Rosy Won't You Please Come Home

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"Rosy Won't You Please Come Home"
Song by The Kinks
from the album Face to Face
Released 28 October 1966
Recorded 23 October 1965 – 21 June 1966 at Pye Studios, London
Genre Baroque pop[1]
Label Pye
Songwriter(s) Ray Davies
Producer(s) Shel Talmy
Face to Face track listing
"Party Line"
"Rosy Won't You Please Come Home"

"Rosy Won't You Please Come Home" is a song by the British rock band The Kinks. The song appeared on the band's album, Face to Face, and, like all the other songs on said album, it was written by Ray Davies.


"Rosy Won't You Please Come Home" was mainly inspired by Ray and Dave Davies's sister, Rosy.[2] She, along with her husband, Arthur Anning, had moved to Australia in 1964, which devastated Ray to a great extent. On the day that they moved, Ray Davies broke down on the beach after a gig.[2] "I started screaming. A part of my family had left, possibly forever...I collapsed in a heap on the sandy beach and wept like a pathetic child", Davies said of the incident.[2] Dave Davies added, "All of a sudden, the fact that they were really leaving finally hit Ray. He ran to the sea screaming and crying."[2] Rosy and Arthur's departure later inspired the premise for The Kinks' 1969 concept album, Arthur (Or the Decline and Fall of the British Empire).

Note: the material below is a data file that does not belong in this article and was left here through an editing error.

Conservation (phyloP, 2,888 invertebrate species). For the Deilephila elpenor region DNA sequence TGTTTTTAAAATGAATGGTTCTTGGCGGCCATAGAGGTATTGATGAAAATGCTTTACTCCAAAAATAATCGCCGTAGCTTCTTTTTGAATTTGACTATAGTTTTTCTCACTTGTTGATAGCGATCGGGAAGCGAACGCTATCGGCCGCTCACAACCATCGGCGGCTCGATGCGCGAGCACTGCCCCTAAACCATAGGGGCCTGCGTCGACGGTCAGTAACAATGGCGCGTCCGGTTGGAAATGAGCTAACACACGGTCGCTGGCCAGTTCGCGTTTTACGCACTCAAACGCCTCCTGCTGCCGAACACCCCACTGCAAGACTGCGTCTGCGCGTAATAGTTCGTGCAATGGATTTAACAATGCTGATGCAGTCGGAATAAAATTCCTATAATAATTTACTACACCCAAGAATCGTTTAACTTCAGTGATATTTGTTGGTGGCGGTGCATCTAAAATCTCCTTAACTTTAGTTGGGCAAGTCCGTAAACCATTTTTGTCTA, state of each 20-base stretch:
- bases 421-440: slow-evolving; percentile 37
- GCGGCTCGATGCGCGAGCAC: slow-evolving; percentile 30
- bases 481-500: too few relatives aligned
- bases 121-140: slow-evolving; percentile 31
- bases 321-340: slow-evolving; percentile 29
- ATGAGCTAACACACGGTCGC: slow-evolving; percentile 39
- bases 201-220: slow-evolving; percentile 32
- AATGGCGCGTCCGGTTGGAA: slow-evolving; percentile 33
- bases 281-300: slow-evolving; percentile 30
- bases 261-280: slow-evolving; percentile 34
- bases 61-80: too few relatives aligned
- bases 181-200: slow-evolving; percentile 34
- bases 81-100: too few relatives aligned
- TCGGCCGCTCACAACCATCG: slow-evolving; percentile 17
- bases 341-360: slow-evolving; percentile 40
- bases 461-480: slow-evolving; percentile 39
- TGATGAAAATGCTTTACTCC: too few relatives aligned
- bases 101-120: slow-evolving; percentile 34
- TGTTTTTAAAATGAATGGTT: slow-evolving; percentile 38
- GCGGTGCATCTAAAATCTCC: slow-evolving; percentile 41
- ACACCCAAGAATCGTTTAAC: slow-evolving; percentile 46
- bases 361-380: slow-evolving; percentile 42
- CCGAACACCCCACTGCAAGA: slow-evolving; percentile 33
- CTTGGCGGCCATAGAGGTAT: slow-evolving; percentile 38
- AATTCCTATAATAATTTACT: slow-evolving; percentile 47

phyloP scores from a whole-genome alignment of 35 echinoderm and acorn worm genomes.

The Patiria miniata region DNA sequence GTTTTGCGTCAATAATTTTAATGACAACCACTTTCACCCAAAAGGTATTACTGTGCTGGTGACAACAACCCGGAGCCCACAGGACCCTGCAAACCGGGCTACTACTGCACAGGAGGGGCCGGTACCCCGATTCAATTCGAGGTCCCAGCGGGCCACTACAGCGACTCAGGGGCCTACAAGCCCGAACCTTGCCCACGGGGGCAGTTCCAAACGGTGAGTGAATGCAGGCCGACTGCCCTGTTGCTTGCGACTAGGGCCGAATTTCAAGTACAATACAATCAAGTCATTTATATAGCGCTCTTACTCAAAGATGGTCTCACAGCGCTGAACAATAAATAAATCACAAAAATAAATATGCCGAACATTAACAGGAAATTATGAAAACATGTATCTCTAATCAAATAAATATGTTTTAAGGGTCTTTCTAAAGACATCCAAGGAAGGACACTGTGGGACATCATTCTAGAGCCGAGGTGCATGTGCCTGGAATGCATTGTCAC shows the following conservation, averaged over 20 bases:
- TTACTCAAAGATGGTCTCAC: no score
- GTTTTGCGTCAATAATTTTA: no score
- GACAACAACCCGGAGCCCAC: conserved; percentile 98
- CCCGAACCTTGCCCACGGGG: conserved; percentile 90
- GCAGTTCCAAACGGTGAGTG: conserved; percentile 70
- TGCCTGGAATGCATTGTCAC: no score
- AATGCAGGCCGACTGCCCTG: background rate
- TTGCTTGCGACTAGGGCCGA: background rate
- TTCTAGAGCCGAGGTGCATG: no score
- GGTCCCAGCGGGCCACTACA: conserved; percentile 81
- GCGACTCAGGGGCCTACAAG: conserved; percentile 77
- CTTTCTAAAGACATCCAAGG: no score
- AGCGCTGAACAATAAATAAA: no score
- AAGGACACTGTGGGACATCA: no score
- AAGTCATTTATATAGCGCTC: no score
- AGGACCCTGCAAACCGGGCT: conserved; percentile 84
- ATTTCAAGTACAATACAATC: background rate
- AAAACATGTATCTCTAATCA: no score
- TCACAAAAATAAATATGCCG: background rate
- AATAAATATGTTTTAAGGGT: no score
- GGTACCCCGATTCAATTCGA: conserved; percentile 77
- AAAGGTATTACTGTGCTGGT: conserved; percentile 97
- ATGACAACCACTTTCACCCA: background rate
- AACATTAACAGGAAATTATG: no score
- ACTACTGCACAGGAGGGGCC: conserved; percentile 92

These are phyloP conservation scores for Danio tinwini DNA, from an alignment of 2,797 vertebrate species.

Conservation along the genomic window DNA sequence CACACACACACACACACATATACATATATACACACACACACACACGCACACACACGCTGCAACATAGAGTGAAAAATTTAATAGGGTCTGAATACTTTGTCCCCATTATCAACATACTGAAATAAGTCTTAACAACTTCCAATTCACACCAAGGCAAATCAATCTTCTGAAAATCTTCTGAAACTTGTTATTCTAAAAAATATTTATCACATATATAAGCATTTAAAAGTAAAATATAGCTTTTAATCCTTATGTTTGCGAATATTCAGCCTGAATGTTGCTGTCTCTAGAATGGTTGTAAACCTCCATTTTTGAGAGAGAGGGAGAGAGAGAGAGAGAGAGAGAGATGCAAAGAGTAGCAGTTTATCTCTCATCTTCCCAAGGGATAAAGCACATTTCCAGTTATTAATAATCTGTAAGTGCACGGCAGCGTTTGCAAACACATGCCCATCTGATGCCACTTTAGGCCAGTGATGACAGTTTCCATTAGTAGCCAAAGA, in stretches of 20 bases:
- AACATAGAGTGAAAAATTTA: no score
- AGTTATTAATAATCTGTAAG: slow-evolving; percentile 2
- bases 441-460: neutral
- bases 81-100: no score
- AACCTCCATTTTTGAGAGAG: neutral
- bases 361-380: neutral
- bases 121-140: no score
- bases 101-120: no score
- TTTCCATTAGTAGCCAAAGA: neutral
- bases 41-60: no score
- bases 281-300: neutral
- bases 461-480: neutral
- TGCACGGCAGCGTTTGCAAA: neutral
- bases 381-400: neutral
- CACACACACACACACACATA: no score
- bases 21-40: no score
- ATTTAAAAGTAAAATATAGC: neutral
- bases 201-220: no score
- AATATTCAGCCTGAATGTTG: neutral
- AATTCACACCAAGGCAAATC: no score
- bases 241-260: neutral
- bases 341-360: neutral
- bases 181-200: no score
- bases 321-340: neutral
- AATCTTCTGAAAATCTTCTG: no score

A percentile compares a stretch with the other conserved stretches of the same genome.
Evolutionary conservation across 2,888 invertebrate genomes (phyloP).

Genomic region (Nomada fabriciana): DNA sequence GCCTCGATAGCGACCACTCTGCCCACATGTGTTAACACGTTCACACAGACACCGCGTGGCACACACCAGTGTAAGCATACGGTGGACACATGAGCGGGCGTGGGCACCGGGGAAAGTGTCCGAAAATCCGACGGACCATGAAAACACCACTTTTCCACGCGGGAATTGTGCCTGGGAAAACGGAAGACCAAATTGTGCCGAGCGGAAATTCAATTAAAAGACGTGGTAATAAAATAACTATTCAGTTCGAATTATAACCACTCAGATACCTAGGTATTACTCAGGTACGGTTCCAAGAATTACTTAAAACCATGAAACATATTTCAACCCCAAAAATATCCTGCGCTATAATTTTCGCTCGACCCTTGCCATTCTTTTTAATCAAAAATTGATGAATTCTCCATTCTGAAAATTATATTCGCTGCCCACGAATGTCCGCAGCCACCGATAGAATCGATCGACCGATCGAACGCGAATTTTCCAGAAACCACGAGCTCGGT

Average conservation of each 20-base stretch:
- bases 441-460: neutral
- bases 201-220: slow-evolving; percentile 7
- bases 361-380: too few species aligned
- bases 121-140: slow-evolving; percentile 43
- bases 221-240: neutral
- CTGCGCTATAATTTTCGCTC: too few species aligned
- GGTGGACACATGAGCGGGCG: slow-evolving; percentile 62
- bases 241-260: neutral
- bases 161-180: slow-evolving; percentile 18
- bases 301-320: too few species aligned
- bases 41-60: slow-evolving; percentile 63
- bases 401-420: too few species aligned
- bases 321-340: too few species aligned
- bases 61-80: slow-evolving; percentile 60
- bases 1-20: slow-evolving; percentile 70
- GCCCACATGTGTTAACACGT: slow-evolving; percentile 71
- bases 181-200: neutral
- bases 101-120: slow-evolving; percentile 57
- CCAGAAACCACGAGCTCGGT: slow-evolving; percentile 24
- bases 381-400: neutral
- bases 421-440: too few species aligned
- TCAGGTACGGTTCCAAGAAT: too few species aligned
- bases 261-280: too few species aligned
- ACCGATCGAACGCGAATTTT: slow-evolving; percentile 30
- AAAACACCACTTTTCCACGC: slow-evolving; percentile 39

Release and reception[edit]

"Rosy Won't You Please Come Home" appeared as the second track on the album Face to Face in October 1966. That same month, the song made an appearance on the French EP Dandy, which also featured "Dandy", "Party Line", and "Fancy". The song also appeared on the compilation album Picture Book.

AllMusic critic Stephen Thomas Erlewine called the track a "classic" and cited the song as a highlight from Face to Face.[3]


  1. ^ "Steve Smith: Wyman and Taylor join the Rolling Stones onstage; Coldplay takes a break". Archived from the original on 3 December 2012. Retrieved 2016-05-07. . Pasadena Star-News. 29 November 2012.
  2. ^ a b c d Kitts, Thomas M. (2014-05-25). Ray Davies: Not Like Everybody Else. 
  3. ^ Stephen Thomas Erlewine (1966-10-28). "Face to Face - The Kinks | Songs, Reviews, Credits, Awards". AllMusic. Retrieved 2014-06-13. 

External links[edit]